The Benefits of Mindful Eating

As part of Magic Members' Week, discover the benefits of mindful eating by Margareta Serfozo, Integrative Nutrition Health Coach & Corporate Mental Health Facilitator!

Disclaimer: This article is not intended to diagnose, treat, or cure any conditions. If you are seeking medical advice, please consult your GP or licensed healthcare practitioner. Any decision to use supplements to support your specific needs should be considered in partnership with your licensed healthcare practitioner.

Do you find yourself eating alone in front of your computer most days or opting for unhealthier meals due to lack of planning? Here are a couple of my tips to introduce you to a better eating hygiene that will have a positive impact on your digestive health and the quality of your meals.

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1. Slow down and listen to your body

Make meal times your priority! This is not the moment to multitask. Avoid eating in front of your computer or with your phone in your hand. Rushed eating can create gastro-intestinal issues and you have much higher chances to overeat if you eat your meal in a hurry. Indeed, it takes up to 20 minutes for your gut to signal to your brain that you’re full and reduce your sense of hunger. Your body cannot focus on digestion when it feels rushed(1), so take a couple of deep breaths and slow down. Amongst other health benefits, slowing down could potentially make you feel fuller for a longer period of time too(2). Finally, make sure you are chewing your food properly. Chewing is actually the only part of the digestive process that you can control. Chewing your food until it’s almost liquid before swallowing can support your digestion and research shows that it will help in reducing your portion sizes too(3).

2. Reclaim your dinner table

Make sure that at least once a day you have a proper sit down meal with your family, friends or colleagues. Create a no-phone zone and focus on enjoying your meal and conversation. Mealtimes after all are very social events, where we can share our stories and feel connected to one-another. Children can also benefit from regular family meals, as research shows that frequent family meals are associated with better psychosocial outcomes for children and adolescents(4).

3. Plan ahead

A day of back-to-back meetings? Busy with the kids? Set time aside in your diary for meal times in advance and don’t skip meals. Consider meal times sacred. If you only have a short lunch break, you might struggle to create healthy meals on the spot. The best way to avoid a rushed, unbalanced meal is to plan ahead.

A French study shows that meal planning could be a potential tool to offset time scarcity and therefore encourage home meal preparation, which has been linked with an improved diet quality(5). Creating a whole food based, balanced and colourful diet with a good combination of protein, fats and carbohydrates for each meal is crucial. Try cooking ahead during your weekends and make sure you create meal plans for the week. Do your shopping accordingly, so you will always have the desired ingredients at hand. Maybe invest in a slow cooker or try batch cooking. For a quick lunch I love creating nutritious buddha bowls and colourful salads. If you’re transitioning back into the office, make sure you have a home cooked meal at hand. If not, make sure you plan ahead and buy your lunch from the healthiest local take-away on your way to work. This way you won’t end up in front of a vending machine buying cookies at 3pm, because you didn’t have time to pick up lunch.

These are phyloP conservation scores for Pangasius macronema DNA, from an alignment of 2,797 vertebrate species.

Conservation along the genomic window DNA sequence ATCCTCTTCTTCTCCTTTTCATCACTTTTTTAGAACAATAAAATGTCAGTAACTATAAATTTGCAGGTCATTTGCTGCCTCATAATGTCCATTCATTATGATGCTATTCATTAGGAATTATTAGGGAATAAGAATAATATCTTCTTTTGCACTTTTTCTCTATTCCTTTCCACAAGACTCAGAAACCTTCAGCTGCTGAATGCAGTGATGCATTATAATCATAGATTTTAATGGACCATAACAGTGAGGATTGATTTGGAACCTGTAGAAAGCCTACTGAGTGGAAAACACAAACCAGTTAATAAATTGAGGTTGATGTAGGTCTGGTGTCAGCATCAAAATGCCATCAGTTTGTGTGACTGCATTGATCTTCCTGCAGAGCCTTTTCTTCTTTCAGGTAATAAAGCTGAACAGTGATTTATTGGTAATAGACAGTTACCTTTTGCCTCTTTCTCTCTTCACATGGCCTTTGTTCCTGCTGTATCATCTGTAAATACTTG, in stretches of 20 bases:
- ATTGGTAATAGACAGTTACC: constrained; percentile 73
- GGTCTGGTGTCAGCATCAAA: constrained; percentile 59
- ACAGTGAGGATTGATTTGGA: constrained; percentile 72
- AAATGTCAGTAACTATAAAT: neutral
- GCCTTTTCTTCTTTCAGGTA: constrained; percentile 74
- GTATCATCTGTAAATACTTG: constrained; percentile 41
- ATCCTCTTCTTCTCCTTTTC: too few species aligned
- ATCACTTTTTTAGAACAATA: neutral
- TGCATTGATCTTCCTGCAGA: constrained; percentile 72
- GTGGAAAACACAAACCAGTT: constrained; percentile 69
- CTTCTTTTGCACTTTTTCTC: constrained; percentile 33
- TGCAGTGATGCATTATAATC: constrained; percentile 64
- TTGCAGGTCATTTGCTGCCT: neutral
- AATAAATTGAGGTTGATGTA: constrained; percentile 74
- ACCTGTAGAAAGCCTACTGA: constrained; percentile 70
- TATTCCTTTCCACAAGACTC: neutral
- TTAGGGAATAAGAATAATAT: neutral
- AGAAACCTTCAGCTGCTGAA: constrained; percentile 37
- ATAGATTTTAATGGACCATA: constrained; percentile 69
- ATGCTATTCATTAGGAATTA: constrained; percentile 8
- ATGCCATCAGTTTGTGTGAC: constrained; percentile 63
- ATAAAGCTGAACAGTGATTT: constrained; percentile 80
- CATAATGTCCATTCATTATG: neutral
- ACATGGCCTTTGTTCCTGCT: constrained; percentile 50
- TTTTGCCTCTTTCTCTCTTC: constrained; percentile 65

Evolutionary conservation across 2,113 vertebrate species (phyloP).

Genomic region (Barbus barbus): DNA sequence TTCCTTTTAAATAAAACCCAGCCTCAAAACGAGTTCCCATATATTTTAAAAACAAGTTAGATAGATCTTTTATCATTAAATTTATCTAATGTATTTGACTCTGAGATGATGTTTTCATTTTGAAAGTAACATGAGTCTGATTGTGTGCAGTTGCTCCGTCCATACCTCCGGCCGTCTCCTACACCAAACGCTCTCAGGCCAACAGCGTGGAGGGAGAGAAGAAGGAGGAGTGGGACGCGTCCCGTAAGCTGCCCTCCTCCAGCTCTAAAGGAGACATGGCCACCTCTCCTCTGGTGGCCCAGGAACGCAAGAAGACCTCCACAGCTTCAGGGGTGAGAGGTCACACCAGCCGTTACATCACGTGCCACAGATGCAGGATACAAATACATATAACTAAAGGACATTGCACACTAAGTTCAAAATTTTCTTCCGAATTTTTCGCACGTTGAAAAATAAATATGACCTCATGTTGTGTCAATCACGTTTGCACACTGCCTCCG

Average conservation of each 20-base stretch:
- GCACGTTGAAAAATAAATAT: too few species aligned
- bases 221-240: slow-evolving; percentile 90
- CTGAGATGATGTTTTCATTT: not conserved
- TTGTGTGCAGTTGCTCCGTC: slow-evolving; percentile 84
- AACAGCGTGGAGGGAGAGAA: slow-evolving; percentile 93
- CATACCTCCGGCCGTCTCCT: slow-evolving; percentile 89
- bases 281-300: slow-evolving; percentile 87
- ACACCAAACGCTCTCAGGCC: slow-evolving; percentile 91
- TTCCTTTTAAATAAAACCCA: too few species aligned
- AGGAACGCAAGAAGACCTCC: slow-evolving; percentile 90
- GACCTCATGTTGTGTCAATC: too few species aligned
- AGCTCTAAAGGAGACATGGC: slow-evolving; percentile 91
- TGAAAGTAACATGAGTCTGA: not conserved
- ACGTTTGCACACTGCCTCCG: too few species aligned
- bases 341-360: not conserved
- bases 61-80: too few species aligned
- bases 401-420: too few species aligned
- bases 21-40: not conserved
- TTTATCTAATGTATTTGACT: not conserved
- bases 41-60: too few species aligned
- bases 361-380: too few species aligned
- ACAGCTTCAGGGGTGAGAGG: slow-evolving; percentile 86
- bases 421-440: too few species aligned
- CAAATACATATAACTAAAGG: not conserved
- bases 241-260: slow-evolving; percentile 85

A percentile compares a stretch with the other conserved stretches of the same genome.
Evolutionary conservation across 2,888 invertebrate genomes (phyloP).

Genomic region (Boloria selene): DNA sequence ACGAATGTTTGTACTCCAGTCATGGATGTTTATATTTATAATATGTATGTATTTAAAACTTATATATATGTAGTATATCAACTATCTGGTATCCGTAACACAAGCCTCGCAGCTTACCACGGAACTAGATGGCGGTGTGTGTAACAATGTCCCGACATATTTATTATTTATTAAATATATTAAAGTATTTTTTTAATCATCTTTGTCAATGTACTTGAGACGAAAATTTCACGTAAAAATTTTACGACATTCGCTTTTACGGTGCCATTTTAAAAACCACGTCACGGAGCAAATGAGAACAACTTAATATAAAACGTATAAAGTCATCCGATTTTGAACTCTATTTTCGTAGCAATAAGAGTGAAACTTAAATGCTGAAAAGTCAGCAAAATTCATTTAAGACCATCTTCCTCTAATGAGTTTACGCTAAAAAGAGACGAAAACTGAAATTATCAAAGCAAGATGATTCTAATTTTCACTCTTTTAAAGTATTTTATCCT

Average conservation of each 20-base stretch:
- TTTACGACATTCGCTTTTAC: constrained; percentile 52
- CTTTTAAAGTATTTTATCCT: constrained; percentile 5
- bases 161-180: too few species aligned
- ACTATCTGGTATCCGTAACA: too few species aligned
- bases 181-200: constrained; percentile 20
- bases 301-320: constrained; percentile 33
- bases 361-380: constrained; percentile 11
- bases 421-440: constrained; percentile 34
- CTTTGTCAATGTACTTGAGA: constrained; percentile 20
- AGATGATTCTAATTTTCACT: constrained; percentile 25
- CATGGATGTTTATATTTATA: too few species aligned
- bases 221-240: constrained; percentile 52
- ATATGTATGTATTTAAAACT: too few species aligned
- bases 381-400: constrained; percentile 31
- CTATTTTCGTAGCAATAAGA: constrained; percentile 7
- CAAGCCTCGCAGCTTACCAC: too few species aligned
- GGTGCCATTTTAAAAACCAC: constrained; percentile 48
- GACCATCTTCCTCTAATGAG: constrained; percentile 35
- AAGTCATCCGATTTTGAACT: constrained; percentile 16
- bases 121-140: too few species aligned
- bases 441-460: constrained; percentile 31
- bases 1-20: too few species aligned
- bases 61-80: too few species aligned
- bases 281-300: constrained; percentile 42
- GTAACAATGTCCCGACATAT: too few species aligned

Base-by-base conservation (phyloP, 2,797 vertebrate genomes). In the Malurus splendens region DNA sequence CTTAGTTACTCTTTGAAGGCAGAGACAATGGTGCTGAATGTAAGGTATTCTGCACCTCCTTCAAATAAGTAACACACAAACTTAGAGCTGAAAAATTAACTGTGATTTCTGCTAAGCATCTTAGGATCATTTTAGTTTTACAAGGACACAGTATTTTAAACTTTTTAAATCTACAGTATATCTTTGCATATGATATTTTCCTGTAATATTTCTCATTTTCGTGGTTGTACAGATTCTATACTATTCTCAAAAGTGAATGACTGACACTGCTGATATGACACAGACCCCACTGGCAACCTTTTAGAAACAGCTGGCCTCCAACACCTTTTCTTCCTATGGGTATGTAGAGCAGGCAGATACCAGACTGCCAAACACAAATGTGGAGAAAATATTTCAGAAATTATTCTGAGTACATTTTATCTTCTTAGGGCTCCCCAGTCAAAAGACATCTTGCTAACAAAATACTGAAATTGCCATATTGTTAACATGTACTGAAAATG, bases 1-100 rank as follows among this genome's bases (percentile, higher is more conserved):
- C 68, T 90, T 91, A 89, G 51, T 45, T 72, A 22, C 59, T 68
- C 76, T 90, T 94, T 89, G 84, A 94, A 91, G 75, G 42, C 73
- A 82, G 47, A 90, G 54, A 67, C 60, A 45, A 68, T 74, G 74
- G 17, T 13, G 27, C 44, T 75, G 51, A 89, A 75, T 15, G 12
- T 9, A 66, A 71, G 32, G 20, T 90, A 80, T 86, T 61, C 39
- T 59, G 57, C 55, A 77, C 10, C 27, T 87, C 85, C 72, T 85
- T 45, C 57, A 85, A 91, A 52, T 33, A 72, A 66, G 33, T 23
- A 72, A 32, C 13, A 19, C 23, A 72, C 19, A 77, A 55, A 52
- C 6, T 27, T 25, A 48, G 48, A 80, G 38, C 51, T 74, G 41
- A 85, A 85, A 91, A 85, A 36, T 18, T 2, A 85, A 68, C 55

Integrative Nutrition Health Coach & Corporate Mental Health Facilitator @ The Endearing Project

(1) Bhatia V, Tandon RK. Stress and the gastrointestinal tract. J Gastroenterol Hepatol. 2005 Mar;20(3):332-9. doi: 10.1111/j.1440-1746.2004.03508.x. PMID: 15740474., available via (2) Hawton, Katherine et al. “Slow Down: Behavioural and Physiological Effects of Reducing Eating Rate.” Nutrients vol. 11,1 50. 27 Dec. 2018, doi:10.3390/nu11010050, available via (3) Zhu Y, Hollis JH. Increasing the number of chews before swallowing reduces meal size in normal-weight, overweight, and obese adults. J Acad Nutr Diet. 2014 Jun;114(6):926-31. doi: 10.1016/j.jand.2013.08.020. Epub 2013 Nov 9. PMID: 24215801., available from (4) Harrison, Megan E et al. “Systematic review of the effects of family meal frequency on psychosocial outcomes in youth.” Canadian family physician Medecin de famille canadien vol. 61,2 (2015): e96-106. Available from :

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Author Details

Margareta Serfozo

Integrative Nutrition Health Coach & Corporate Mental Health Facilitator

Specialising in women's health and fertility, Margareta created The Endearing Project to support, guide and enable her clients to follow their own path to wellbeing through lifestyle and behavioural guidance, and wellness, health and fertility coaching.